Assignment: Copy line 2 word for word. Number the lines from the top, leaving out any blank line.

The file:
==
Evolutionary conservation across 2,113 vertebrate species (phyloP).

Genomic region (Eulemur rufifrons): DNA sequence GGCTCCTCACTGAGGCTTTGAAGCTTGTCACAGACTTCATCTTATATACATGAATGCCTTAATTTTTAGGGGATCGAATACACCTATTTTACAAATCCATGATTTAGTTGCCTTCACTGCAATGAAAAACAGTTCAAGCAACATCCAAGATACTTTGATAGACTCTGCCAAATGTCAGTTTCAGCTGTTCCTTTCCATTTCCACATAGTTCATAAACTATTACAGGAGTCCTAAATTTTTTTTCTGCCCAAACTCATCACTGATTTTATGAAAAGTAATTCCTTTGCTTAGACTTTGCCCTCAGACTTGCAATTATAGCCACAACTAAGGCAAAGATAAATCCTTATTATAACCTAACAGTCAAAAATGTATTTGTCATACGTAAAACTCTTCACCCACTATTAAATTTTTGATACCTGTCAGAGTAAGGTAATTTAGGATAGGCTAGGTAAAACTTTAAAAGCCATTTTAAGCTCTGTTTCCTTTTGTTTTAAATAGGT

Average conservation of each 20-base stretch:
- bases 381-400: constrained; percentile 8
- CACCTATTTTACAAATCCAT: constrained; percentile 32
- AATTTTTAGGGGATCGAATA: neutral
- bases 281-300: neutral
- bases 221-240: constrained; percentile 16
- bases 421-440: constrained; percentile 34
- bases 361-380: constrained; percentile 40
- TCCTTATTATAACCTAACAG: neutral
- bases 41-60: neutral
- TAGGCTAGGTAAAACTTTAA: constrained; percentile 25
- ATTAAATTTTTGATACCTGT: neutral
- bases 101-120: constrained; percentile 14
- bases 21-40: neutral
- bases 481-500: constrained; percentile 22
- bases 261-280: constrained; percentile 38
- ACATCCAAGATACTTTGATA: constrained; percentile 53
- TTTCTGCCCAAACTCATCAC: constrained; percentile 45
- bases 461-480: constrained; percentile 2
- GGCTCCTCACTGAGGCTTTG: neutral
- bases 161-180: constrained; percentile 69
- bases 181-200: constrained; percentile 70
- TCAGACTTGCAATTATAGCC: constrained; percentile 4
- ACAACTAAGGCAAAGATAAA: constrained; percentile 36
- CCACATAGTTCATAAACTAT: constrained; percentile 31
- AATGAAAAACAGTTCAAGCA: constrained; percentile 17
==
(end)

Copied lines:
Genomic region (Eulemur rufifrons): DNA sequence GGCTCCTCACTGAGGCTTTGAAGCTTGTCACAGACTTCATCTTATATACATGAATGCCTTAATTTTTAGGGGATCGAATACACCTATTTTACAAATCCATGATTTAGTTGCCTTCACTGCAATGAAAAACAGTTCAAGCAACATCCAAGATACTTTGATAGACTCTGCCAAATGTCAGTTTCAGCTGTTCCTTTCCATTTCCACATAGTTCATAAACTATTACAGGAGTCCTAAATTTTTTTTCTGCCCAAACTCATCACTGATTTTATGAAAAGTAATTCCTTTGCTTAGACTTTGCCCTCAGACTTGCAATTATAGCCACAACTAAGGCAAAGATAAATCCTTATTATAACCTAACAGTCAAAAATGTATTTGTCATACGTAAAACTCTTCACCCACTATTAAATTTTTGATACCTGTCAGAGTAAGGTAATTTAGGATAGGCTAGGTAAAACTTTAAAAGCCATTTTAAGCTCTGTTTCCTTTTGTTTTAAATAGGT